I agree, Dahlia . Despite the media's attempt to paint Alito as some kind of fist-pumping judicial tea bagger, his mildly indecorous headshake was hardly the "partisan sideshow" some liberal bloggers have made it out to be. The problem is not that the court has morphed into some kind of political monster over the last decade, it's that, in the age of 24-hour news and juicy tell-all memoirs from government officials, the patina of impartiality has begun to wear off. No wonder the Supremes don't want cameras in the courtroom.
More than anything else, this incident reflects the personal rancor that persists between Obama and the newest conservative justices. Alito and Roberts, both Bush nominees, faced substantial opposition from Senate Democrats during their confirmation hearings. Toeing the party line, then-Senator Obama voted against Roberts' promotion to the Supreme Court and joined the effort to filibuster against Alito's confirmation. For the junior justice, these wounds are still fresh. It was reported last year that Alito boycotted a casual meet-and-greet with the new president and crosses to the far side of the street whenever he walks on Capitol Hill.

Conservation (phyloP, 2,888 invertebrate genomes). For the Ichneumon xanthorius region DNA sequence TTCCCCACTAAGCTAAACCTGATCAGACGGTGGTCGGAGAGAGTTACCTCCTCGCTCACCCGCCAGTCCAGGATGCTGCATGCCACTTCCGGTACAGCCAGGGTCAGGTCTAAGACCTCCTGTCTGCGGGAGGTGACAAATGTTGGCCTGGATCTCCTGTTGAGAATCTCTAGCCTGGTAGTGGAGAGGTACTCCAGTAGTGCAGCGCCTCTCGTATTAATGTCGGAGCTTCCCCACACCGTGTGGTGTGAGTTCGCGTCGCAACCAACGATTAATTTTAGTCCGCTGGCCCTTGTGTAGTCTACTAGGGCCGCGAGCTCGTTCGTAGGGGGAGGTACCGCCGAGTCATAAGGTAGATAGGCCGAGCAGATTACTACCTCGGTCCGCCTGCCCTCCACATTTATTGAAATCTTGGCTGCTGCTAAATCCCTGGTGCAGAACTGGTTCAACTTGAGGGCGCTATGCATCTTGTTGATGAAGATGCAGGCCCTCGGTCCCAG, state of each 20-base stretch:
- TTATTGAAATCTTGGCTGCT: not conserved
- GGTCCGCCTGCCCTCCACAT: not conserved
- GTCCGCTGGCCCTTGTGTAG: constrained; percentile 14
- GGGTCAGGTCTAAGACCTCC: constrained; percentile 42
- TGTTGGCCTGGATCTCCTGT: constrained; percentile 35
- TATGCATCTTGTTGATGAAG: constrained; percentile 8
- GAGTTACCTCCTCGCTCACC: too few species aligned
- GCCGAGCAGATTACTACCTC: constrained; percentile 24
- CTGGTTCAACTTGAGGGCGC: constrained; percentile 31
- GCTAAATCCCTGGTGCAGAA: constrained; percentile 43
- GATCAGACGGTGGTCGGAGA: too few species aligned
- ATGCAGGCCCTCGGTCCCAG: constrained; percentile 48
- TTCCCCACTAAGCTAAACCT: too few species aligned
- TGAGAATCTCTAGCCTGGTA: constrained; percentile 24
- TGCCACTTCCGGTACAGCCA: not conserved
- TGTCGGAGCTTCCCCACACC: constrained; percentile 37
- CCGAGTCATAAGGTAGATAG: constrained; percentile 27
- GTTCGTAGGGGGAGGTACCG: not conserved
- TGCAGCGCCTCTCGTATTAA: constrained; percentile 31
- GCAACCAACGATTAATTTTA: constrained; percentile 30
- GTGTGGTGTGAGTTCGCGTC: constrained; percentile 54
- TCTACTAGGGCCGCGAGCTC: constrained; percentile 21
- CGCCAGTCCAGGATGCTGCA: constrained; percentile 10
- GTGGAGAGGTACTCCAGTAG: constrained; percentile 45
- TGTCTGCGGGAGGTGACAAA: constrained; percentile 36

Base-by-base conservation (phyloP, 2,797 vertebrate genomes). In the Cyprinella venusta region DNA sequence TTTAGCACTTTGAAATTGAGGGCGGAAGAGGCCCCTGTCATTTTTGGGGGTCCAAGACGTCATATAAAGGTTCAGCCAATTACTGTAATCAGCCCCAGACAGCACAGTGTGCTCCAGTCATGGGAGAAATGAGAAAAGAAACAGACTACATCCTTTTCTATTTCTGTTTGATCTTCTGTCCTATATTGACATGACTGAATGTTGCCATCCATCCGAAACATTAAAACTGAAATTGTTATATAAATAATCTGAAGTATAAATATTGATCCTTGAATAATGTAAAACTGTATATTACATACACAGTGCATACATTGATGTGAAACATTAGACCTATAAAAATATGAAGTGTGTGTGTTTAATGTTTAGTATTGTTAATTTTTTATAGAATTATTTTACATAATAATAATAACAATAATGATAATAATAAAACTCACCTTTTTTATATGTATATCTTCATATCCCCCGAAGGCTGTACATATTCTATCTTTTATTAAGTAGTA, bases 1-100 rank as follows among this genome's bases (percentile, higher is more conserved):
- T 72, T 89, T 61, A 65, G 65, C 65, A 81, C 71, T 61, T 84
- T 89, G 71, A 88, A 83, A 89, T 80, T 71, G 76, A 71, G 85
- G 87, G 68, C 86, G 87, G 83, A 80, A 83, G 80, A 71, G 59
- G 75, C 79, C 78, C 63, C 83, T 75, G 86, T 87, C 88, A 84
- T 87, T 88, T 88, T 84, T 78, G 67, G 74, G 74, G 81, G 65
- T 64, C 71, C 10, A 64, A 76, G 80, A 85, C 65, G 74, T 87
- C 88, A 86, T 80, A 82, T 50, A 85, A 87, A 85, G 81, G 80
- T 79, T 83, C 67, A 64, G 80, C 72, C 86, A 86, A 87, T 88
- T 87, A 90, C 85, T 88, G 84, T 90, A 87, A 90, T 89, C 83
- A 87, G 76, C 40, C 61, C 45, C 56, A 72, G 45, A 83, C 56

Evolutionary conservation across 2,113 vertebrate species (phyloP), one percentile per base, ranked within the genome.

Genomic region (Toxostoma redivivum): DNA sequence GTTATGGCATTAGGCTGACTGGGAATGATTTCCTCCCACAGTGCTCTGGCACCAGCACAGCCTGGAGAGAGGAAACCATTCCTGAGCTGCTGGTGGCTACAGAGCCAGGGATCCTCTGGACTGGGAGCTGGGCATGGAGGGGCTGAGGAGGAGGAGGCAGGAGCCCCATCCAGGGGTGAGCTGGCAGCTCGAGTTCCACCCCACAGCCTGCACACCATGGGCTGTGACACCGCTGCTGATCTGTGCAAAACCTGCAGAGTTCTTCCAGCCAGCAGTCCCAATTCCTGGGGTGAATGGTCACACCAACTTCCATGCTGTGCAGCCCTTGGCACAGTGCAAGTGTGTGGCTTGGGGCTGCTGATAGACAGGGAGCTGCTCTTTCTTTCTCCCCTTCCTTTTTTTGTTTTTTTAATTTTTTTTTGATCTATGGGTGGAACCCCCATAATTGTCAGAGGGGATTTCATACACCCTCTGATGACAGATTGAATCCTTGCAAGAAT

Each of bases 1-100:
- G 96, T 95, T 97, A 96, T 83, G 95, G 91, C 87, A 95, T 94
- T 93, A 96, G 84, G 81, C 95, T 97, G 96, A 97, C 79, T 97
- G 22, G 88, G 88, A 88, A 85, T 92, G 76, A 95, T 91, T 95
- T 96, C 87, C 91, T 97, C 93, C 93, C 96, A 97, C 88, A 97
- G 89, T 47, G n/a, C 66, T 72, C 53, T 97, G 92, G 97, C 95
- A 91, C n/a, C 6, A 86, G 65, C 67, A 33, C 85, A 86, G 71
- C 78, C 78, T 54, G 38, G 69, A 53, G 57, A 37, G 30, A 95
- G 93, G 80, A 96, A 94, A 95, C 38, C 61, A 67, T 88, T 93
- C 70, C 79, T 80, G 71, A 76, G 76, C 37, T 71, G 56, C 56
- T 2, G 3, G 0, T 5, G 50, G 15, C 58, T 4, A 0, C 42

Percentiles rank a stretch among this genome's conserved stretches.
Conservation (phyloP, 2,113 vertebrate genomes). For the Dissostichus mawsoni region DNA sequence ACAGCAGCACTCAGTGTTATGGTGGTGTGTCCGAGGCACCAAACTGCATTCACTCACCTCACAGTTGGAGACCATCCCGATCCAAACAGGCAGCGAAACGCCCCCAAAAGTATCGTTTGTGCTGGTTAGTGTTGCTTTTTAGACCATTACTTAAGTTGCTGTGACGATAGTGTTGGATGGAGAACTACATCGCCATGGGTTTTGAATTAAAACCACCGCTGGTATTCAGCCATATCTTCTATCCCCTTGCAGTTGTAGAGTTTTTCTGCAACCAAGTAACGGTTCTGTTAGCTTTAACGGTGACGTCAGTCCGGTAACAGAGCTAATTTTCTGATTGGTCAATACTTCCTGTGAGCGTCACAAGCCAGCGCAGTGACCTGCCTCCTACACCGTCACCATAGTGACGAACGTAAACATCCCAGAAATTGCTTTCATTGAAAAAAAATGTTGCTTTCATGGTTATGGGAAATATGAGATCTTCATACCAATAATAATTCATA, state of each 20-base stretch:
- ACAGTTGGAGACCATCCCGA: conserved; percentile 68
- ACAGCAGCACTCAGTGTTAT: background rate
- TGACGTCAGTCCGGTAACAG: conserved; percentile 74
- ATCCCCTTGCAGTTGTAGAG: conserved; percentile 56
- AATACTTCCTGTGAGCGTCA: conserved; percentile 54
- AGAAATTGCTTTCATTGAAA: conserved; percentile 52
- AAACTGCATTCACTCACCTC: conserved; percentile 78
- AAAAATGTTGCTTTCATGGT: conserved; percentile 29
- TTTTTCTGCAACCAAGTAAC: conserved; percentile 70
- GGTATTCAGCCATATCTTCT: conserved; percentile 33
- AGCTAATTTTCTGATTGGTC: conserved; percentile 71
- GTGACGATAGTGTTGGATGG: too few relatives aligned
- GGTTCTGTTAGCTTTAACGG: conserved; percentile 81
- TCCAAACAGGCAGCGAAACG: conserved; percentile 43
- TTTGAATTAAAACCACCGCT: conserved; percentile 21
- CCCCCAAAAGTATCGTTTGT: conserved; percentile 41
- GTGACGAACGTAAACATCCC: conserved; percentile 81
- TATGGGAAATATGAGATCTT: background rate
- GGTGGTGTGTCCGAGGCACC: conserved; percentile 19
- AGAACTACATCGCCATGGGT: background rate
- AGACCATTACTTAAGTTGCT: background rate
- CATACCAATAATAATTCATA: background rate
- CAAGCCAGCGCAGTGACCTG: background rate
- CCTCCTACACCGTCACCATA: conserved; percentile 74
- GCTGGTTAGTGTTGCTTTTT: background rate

So what's to be done about this? If Obama can spare a sudsy summer afternoon for a dialogue on race , surely he can demonstrate true due deference to his colleagues in the third branch and make an earnest bid at détente. I propose that Obama sit down with the conservative justices over a few glasses of wine, or, better yet, engage them in a rousing game of hoops on the highest court in the land . And let them win this time.